• ridges, and nooks and crannies- on an objects surface. Sticky things can seep inside and

  • hold on. Even surfaces that seem smooth to us, when you really get down to it, aren't

  • smooth at all.

  • Two sheets of paper from a phonebook may slide across each other quite easily, but multiply

  • that friction by the number of pages in two phonebooks by interweaving the pages, and

  • you've got yourself a monster capable of lifting an entire car.

  • I was recently lucky enough to see this happen in real life. You can check out my adventure

  • over at Fast, Furious, and Funny. It's a new channel, stay tuned because we lifted cars

  • with more than just phonebooks...

  • The adhesion between two objects caused by the shapes of their surfaces contributes to

  • friction and is known as "mechanical adhesion." It plays a pretty big role in getting floor

  • germs to sick to dropped food.

  • In fact, if two surfaces can mechanically adhere, but aren't close enough to do so,

  • we wouldn't say they were touching. And so, if by definition "touching" means that you

  • can mechanically adhere to other object's surface, well, then, maybe the 5-Second Rule shouldn't

  • be known as the "1 Femtosecond Rule," because if they're touching, it's already too late,

  • and, instead, the rule should be known as the "Don't Touch Food That's Fallen on the

  • Floor...Rule."

  • But come to think of it, maybe we shouldn't be eating food that's touched anything because

  • bacteria are everywhere, including on you right now. There are more bacteria on your

  • body right now than there are people living in America.

  • There are 40 million bacteria in one gram of soil, and 5 Nonmillion bacteria on Earth.

  • It's been found that one out of every 10 bank cards, and one out of every 7 bills, has fecal

  • bacteria on it.

  • Here's something fun: go down to the comment section and type the letter "V." If you used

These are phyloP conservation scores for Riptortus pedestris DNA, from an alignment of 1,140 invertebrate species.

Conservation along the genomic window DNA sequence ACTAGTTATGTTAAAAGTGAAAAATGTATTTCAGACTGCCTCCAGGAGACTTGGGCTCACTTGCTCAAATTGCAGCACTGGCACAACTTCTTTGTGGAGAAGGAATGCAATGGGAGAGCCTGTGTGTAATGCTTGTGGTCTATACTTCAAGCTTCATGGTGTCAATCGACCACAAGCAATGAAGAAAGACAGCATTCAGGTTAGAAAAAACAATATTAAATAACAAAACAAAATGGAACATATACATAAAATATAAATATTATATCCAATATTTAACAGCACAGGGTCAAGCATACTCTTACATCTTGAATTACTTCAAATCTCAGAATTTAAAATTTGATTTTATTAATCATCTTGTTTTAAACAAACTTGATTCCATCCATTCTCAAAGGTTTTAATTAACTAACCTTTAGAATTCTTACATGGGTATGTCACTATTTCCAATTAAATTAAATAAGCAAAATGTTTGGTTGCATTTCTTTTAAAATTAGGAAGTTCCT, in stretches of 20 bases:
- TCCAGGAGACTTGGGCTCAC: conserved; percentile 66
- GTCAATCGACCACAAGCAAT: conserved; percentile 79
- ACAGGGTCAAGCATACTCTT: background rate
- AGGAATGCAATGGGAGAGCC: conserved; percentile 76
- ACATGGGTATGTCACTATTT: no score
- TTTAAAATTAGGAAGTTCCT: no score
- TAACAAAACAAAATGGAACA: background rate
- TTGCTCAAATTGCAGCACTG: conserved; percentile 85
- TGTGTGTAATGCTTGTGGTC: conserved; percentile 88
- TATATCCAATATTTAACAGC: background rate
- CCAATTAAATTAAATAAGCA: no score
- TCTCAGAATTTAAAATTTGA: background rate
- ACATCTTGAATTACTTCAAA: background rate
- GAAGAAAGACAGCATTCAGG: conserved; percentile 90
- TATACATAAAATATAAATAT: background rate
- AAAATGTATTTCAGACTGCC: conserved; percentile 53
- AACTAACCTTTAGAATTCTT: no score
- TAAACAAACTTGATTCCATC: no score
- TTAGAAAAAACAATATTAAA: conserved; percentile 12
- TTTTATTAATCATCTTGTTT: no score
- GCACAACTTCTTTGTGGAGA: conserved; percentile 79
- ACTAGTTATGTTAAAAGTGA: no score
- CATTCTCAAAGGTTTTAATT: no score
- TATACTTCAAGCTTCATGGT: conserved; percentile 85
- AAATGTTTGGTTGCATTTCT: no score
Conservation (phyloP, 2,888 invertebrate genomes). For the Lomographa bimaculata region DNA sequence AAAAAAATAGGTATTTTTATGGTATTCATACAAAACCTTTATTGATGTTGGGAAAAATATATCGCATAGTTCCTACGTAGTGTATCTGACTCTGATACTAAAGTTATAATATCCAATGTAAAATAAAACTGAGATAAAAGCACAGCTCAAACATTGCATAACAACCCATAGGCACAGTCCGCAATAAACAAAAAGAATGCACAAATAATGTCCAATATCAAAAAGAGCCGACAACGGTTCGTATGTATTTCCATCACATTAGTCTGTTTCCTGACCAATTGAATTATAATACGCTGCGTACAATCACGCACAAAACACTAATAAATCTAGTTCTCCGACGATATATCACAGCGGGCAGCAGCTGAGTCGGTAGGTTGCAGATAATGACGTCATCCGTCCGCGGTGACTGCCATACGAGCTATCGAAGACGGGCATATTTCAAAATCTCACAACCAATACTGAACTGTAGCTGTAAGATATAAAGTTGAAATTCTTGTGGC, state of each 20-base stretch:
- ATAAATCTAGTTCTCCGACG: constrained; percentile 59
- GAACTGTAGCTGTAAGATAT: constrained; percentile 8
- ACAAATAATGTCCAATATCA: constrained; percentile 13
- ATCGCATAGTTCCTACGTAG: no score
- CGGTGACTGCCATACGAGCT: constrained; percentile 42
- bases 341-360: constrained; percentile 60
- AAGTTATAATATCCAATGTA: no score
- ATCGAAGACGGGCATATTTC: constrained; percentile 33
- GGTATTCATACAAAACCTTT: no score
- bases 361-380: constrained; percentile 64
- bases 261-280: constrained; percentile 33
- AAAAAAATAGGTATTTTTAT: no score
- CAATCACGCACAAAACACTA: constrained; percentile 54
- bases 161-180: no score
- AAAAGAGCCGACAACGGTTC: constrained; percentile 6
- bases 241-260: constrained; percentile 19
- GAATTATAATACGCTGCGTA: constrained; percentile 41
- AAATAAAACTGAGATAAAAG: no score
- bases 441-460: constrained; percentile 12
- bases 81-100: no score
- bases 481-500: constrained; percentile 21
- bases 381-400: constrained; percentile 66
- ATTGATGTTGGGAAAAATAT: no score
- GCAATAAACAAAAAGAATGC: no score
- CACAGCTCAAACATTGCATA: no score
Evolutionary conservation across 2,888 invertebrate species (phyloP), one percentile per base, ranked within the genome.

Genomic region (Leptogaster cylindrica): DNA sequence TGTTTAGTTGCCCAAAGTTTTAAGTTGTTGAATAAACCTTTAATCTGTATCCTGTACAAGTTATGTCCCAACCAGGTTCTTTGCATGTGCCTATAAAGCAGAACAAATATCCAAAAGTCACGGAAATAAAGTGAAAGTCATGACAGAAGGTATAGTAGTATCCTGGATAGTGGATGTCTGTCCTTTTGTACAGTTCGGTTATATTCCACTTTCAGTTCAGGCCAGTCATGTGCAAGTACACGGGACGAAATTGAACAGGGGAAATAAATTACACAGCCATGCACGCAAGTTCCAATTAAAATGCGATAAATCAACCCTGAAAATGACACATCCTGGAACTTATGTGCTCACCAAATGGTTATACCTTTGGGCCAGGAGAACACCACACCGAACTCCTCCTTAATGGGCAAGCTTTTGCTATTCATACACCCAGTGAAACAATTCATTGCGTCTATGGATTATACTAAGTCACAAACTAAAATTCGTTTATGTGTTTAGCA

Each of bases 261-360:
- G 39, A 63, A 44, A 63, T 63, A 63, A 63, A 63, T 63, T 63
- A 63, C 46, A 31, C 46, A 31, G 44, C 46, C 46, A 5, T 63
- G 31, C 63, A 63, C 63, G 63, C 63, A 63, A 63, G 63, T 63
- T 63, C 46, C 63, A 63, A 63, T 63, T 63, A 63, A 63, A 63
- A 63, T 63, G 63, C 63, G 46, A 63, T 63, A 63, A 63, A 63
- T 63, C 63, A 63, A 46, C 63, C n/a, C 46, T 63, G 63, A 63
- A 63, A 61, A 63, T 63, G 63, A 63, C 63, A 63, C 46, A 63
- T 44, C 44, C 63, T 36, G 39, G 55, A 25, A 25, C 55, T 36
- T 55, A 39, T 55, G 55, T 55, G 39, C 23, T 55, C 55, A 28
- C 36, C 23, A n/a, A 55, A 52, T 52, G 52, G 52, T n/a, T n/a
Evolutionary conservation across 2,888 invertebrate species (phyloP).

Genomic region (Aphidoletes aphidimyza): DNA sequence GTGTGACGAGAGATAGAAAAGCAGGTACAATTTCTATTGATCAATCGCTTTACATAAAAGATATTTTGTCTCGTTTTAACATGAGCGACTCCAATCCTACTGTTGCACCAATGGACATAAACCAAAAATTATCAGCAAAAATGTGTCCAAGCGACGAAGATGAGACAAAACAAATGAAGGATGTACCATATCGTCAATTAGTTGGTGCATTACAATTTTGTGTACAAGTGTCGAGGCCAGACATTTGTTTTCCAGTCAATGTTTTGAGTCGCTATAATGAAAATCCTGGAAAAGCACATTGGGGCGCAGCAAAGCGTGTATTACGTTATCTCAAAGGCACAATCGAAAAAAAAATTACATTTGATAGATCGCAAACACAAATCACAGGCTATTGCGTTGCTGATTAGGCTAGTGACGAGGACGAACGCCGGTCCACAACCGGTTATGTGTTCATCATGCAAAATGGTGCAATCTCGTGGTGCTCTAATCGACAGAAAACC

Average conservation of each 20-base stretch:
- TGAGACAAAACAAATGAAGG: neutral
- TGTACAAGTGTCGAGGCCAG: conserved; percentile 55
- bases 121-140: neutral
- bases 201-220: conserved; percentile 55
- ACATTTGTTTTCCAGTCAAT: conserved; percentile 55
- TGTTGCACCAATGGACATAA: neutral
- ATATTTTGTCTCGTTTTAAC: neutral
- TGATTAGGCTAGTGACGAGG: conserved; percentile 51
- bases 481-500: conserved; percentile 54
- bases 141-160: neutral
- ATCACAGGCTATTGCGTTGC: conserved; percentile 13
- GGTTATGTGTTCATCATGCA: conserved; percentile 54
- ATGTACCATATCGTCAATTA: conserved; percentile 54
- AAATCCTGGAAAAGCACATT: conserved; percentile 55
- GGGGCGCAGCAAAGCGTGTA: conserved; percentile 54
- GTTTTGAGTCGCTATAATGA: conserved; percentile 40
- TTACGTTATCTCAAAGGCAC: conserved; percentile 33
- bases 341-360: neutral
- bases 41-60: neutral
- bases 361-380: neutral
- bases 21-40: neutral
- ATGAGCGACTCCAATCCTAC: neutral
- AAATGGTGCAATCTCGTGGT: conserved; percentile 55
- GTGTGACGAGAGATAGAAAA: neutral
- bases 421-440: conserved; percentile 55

• a mobile phone to do that, congratulations, you just touched 6,281 bacteria. If you're

  • using a desktop keyboard, you're a little safer. You probably only touched about 180.

  • Cellphones are actually one of the most bacteria-ridden things we frequently encounter.

  • If you want to estimate about how many bacteria are specifically on your phone, based on how

  • clean you are, The Oatmeal has a really great quiz- you can find that in the description.

  • But honestly, what amazes me the most isn't how dirty our world is, or how much bacteria

  • there is; instead, it's the fact that despite those numbers, we don't get sick more often.

  • Our immune system is amazing, but it relies on the same principles of adhesion that bacteria

  • do.

  • The forces that cause food dropped on the floor to pick up germs are the same forces

  • that we need to fight them. They're same forces that bring us closer together, whether we

  • like it or not.

  • So, keep adhering, and, as always, thanks for watching.

Hey, Vsauce, Michael here, and bananas are fantastic. They're actually one of the most

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Is The 5-Second Rule True?

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    盧怡靜 posted on 2013/07/06